main menu
X
Drone360 Blog

Fake Drone News: What It Is, and How to Spot It

April 21, 2017

In the era of “fake news,” journalism is under more scrutiny than ever — and for good reason. Under the umbrella of fake news falls sensationalism, exaggeration, obfuscation, and the occasional flat-out lie. It’s rare that news stories called fake are 100 percent fabricated, but the term does indicate a type of reporting that is increasingly common.

This is a problem in drone journalism, too. Drone technologies — and the laws around them — change rapidly. For those learning about the world of drones or even get into the industry, unclear reporting only makes things harder. Who is the public to believe?

Take, for instance, the drone story du jour: a tale of a drone colliding with a private plane in Sedona, Arizona.

Unidentified flying objects

For those in the industry, reading yet another headline about a drone colliding with a plane is likely greeted with a heavy sigh and a healthy dose of skepticism. We’ve seen it before, and we’ll see it again: Any object that hits a plane is called a drone, until proven otherwise.

But this story of the Sedona drone is a different kind of story. As reported by Steve Krafft of Arizona’s Fox 10 News, a pilot reported that a drone had hit the underbelly of his plane. The FAA investigated the incident and found there was “no indication of an in-flight collision with any object,” according to Fox 10’s report.

So this was not only a case of a plastic bag or other foreign object colliding with a plane. This appears to be a story about … nothing at all. The story includes no photos, and describes the damage to the airplane only as “scratches.” No remnants of a drone were found.

In the story, Amanda Shankland, the general manager at the Sedona Airport, opts to support the pilot’s narrative. Despite the pilot not visually seeing the “drone” and the FAA reporting no indication of any contact, Shankland believes that a drone hit the plane.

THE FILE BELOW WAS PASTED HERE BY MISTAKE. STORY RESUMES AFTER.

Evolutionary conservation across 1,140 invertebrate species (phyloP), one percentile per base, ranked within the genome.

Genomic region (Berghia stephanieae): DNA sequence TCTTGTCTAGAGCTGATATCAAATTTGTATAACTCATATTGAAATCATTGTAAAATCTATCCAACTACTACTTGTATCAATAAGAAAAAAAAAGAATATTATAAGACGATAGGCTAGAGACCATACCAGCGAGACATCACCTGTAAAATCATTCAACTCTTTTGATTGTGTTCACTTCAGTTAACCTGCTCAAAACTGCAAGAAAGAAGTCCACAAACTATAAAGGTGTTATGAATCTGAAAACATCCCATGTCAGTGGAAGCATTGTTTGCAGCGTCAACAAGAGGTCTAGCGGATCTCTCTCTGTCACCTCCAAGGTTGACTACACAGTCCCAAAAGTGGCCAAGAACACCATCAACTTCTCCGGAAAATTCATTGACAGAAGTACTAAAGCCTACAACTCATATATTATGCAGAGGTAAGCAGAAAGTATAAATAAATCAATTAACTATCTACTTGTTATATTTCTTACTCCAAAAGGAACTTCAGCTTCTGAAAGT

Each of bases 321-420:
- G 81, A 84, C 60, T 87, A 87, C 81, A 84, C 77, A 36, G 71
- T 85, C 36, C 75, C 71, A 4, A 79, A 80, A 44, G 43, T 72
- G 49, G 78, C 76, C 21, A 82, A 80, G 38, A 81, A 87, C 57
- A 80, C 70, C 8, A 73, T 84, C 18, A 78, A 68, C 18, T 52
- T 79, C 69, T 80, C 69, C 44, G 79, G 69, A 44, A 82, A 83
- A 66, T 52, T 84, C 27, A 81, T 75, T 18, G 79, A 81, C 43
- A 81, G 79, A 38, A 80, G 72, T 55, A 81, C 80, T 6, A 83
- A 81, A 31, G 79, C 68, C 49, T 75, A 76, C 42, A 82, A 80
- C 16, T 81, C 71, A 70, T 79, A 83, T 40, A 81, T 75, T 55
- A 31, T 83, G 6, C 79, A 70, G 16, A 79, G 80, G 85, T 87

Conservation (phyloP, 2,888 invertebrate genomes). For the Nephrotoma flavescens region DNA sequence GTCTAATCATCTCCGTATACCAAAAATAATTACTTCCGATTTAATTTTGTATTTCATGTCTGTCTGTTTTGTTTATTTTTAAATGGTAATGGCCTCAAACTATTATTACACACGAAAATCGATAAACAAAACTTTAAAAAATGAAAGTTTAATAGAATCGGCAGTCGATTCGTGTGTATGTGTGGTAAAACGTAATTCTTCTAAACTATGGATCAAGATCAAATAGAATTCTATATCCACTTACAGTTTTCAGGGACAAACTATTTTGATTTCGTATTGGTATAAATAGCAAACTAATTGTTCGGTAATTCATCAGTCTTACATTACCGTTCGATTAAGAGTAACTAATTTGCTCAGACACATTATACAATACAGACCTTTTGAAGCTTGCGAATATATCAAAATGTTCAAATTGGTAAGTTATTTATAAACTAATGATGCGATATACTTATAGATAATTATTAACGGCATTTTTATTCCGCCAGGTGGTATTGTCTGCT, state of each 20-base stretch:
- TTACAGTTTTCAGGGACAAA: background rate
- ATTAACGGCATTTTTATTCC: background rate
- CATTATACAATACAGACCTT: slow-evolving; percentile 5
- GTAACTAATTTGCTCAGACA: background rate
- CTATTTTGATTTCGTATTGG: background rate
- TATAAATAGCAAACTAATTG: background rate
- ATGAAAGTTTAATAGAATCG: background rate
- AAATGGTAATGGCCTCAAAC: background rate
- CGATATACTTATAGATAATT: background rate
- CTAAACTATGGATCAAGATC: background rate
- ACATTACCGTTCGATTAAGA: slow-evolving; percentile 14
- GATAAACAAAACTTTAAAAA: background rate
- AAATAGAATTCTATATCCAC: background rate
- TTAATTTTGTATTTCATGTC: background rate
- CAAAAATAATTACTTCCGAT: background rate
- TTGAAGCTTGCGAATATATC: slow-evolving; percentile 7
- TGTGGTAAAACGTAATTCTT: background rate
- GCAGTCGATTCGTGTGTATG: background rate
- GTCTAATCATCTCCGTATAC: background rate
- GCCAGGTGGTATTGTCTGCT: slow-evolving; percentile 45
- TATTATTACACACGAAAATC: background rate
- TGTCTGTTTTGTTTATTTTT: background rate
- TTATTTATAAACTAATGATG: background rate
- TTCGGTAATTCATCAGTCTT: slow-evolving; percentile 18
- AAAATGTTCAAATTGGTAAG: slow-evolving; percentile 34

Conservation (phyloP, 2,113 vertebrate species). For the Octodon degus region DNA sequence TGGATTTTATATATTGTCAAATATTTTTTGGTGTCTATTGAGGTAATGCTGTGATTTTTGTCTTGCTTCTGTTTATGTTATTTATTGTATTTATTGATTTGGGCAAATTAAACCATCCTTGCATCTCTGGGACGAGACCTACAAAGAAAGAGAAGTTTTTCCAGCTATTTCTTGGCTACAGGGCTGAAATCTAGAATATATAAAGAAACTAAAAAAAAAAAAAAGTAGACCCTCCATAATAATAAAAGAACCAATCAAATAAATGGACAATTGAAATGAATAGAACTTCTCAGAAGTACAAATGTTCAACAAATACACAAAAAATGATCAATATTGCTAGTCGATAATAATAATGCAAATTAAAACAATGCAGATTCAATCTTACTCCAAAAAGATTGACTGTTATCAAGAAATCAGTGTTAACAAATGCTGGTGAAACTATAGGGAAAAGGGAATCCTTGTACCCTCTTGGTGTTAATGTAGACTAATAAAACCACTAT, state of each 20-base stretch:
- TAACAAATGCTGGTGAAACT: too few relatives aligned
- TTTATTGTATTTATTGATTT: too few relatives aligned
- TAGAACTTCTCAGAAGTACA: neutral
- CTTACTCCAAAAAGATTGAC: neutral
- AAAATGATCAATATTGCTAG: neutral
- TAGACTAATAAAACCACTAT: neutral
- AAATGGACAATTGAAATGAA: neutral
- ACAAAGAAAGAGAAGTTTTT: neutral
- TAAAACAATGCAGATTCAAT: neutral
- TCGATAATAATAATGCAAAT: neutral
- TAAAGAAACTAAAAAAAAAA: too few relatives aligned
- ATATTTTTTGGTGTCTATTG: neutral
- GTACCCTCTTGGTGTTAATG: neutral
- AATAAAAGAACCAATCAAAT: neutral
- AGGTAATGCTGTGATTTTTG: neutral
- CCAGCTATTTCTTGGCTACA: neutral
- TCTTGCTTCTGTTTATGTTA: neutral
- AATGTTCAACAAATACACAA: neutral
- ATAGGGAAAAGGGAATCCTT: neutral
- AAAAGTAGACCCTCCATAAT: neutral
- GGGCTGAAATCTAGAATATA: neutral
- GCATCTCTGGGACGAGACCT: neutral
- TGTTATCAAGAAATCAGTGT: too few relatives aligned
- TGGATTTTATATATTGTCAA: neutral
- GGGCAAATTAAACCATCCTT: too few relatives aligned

Because of that insistence, the headline to this story is: “Sedona Airport warns drone pilots to stay away after collision with private plane.” Considering the lack of evidence to back it up, this is a harmful claim for the drone industry — and not a great look for journalism as a whole.

Image Credit: Flickr/Coconino National Forest

Don’t be fooled

Some people within the industry are able to tell when a news piece on drones is a little far-fetched. But there are a few telltale signs that can help those who know a little less about drones:

Photos – Stock photos and lack of image attribution should be a red flag for readers. If there’s no photographic evidence (and there often isn’t), the reporting needs to fill in the gaps. In terms of a drone collision, expect either photos or detailed description of the extent and type of damage. If neither are present, it’s good to be skeptical. And if there’s an image of a Predator or Reaper drone in a story about consumer quadcopters, just close the page.

Research – A thorough report should include quotes from industry specialists and information that has been verified by sources. Simple as that.

Context – News doesn’t exist in a vacuum. Stories should connect with other related stories: When the DOT audits the FAA, it’s good to know that the FAA recently released a report that it is struggling to keep up with the drone industry. This helps you as a reader, but it also shows that the reporter knows what’s going on around the events of a story.

Speculation – Keep an eye out for words like may, can, might, and could. There’s a place for light, speculative stories (notice we put that in the blog section), but they should not be misconstrued as hard news. On a related note, don’t buy into crowdfunded drones until they’re in customer’s hands. I don’t care how cool they look.

Of course, these are just a handful of factors. A piece can have photographic evidence, be well researched, and have context — and still end up being factually incorrect (or at least a little misguided).

The key takeaway here is to be informed. But journalists in the drone industry and beyond aren’t aiming to mislead you — there’s enough confusion out there already. If you see something that’s amiss, let the reporter know. Any journalist worth their salt will be damn glad you spoke up.

On a related note, for a story about a drone collision that has a few more details, check out this Canadian news item from today.

Featured Image Credit: Wikimedia Commons/PDTillman

Comment On This Article

GOOD TO KNOW

THE MAGAZINE

DRONE360

SEARCH SITE

Enter keywords or a search phrase below: